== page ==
Dr. Abdul Qadeer Khan, the Pakistani nuclear scientist under house arrest after confessing in 2004 to assisting the nuclear weapons programs of Iran, Libya and North Korea, will soon be released, according to Pakistan Muslim League-Quaid Secretary General Syed Mushahid Hussain. The Asian News International
reports Hussain’s remarks were made on the BBC Urdu’s program Talking Point.
The next day, according to Pak Tribune
, S.M. Zafar, Khan’s former lawyer and a Pakistan Muslim League-Quaid senator, reported that President Pervez Musharraf has lifted some restrictions on Khan, who is now permitted to meet with some close friends and colleagues.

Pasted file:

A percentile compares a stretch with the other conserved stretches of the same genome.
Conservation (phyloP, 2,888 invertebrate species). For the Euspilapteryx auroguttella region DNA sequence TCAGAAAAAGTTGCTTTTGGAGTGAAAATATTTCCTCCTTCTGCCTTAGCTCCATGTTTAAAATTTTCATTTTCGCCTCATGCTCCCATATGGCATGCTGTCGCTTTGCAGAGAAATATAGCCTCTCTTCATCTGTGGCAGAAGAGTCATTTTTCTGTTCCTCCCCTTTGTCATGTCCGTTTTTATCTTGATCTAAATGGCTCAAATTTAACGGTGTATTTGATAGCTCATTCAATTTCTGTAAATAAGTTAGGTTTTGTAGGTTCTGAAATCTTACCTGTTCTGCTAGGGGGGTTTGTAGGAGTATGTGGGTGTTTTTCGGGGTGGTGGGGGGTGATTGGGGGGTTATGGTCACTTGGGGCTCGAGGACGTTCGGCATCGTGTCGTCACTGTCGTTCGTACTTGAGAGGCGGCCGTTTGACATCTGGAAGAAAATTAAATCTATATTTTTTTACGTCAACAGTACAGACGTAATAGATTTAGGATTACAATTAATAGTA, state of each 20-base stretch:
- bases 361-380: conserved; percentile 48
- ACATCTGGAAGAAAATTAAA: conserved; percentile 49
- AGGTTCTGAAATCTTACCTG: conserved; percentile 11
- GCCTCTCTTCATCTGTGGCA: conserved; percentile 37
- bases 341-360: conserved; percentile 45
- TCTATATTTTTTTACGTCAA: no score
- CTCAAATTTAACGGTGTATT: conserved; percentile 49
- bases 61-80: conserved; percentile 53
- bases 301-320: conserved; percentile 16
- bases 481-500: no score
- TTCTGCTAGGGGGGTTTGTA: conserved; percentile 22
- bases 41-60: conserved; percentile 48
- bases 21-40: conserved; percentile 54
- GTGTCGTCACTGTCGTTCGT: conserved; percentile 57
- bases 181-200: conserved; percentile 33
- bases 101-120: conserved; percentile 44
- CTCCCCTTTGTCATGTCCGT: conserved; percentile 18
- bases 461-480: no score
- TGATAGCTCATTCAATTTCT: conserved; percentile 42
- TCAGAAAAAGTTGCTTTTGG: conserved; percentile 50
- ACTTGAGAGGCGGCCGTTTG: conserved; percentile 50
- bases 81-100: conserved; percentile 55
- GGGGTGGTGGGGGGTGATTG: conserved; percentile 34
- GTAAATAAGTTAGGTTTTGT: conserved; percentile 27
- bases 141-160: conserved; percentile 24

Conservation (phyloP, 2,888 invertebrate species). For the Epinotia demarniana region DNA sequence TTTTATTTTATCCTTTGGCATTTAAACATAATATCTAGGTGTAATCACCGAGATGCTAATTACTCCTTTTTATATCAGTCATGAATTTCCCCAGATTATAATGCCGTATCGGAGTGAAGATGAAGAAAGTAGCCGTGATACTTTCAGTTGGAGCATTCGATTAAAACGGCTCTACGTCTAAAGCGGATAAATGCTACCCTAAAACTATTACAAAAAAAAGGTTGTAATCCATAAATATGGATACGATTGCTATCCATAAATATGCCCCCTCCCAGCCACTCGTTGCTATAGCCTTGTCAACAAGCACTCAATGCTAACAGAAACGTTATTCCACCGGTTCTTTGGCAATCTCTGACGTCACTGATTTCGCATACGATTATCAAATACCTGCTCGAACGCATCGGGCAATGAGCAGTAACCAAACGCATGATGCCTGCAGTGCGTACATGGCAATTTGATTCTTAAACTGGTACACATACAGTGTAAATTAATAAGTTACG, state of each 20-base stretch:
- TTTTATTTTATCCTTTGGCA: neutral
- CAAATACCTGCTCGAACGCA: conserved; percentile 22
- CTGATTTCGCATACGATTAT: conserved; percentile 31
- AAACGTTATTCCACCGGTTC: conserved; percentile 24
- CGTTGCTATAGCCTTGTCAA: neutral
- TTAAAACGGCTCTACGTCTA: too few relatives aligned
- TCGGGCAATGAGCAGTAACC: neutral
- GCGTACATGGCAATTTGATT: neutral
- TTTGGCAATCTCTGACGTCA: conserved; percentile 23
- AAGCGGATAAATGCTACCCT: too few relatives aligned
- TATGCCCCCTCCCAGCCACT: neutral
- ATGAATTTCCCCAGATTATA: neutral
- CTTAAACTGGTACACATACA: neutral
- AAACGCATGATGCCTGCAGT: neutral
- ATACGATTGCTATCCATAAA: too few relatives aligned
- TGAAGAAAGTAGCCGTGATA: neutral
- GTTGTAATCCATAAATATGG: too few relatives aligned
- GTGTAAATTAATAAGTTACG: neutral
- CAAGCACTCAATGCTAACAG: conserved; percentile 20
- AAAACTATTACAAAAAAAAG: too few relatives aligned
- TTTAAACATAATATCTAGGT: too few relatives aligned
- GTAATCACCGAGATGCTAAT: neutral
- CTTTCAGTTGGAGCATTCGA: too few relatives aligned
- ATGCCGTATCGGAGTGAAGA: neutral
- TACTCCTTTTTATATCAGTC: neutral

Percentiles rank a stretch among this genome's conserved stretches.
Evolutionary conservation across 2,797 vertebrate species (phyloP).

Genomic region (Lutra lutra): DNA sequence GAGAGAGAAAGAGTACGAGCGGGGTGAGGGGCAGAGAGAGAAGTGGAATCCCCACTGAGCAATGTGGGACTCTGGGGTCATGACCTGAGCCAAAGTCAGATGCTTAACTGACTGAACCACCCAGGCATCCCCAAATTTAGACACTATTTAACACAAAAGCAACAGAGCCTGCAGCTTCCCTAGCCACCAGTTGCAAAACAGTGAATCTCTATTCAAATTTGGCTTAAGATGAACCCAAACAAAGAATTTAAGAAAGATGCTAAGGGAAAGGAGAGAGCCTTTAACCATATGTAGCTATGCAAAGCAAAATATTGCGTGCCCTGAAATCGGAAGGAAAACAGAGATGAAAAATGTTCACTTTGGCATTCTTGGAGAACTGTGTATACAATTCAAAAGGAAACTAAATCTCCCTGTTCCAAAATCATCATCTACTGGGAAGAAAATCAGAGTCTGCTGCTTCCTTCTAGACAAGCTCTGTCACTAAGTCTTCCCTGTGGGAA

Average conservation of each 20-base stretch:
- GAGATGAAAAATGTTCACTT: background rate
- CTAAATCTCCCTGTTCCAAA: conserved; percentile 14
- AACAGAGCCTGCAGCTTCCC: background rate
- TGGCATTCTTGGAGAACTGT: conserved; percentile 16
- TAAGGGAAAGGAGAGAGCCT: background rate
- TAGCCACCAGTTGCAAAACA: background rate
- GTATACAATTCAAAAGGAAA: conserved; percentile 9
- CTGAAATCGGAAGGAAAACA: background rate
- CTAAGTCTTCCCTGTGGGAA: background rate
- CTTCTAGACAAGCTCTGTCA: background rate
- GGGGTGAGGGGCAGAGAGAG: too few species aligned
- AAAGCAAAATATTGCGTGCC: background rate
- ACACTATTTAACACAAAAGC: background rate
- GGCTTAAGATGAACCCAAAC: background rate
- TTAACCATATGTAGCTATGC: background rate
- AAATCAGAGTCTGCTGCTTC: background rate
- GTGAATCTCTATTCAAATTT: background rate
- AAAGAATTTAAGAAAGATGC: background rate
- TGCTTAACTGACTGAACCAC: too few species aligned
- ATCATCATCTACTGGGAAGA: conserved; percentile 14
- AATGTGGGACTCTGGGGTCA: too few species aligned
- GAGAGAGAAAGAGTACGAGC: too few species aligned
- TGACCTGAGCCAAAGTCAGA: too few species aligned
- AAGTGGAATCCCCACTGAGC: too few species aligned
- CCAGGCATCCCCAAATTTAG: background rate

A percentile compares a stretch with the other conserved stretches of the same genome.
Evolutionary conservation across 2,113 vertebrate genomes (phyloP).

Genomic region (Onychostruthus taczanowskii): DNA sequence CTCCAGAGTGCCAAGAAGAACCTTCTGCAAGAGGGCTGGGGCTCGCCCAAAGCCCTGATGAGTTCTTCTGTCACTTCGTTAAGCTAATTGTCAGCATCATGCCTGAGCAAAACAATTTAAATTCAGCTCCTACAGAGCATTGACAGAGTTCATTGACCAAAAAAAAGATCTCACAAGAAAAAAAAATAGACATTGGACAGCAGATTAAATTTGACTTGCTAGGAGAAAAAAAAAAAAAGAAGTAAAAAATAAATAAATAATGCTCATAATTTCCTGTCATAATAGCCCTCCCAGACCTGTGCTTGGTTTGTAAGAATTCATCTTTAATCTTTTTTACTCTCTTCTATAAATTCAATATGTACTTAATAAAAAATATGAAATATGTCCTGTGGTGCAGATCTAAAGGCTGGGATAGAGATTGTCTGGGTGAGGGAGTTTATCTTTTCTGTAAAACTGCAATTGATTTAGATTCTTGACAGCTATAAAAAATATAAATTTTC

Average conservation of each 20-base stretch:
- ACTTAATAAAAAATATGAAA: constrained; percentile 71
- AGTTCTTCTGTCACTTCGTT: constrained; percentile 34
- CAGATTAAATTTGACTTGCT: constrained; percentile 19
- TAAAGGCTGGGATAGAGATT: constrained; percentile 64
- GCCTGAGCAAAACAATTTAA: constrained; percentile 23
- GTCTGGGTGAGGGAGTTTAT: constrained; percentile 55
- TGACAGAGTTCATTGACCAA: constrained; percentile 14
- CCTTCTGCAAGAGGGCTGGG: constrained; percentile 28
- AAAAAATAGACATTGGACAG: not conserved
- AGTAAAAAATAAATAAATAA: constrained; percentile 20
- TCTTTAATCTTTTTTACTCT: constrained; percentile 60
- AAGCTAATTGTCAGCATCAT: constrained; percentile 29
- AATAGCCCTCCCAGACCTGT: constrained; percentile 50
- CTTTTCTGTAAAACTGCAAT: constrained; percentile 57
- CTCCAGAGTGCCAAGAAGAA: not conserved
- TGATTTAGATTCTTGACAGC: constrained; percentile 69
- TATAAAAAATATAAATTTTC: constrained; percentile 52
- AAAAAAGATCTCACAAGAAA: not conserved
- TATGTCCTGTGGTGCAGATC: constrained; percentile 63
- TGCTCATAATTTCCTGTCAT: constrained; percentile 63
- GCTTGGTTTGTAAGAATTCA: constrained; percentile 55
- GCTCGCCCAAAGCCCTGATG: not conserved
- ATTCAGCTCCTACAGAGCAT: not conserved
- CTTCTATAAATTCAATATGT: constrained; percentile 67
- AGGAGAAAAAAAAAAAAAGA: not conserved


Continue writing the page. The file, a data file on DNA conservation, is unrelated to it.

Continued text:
In his memoir In the Line of the Fire
and in subsequent interviews
, Musharraf alleged that Khan provided nearly two dozen prototype centrifuges suitable for uranium enrichment to North Korea. The alleged existence of a secret DPRK weapons-grade uranium-enrichment program has been a key argument of former U. N. ambassador John Bolton against the denuclearization agreement reached nearly one year ago with Pyongyang.
North Korea’s U.N. representative Kim Myong Gil’s response to these allegations was reported (in "What A. Q. Khan Knows"
, Washington Post
, January 31, 2008) to be: "Why don’t you invite A. Q. Khan to join the negotiations?" If Musharaff’s purpose for Khan's house arrest was to shield him from foreign interrogation, it is imperative, as Khan's restrictions are loosened, that the U.S. press Islamabad for more access to the man. Answers from A. Q. Khan, however unlikely, are long overdue.
Labels: A. Q. Khan, DPRK, North Korea, nuclear weapons, Pakistan, Pervez Musharraf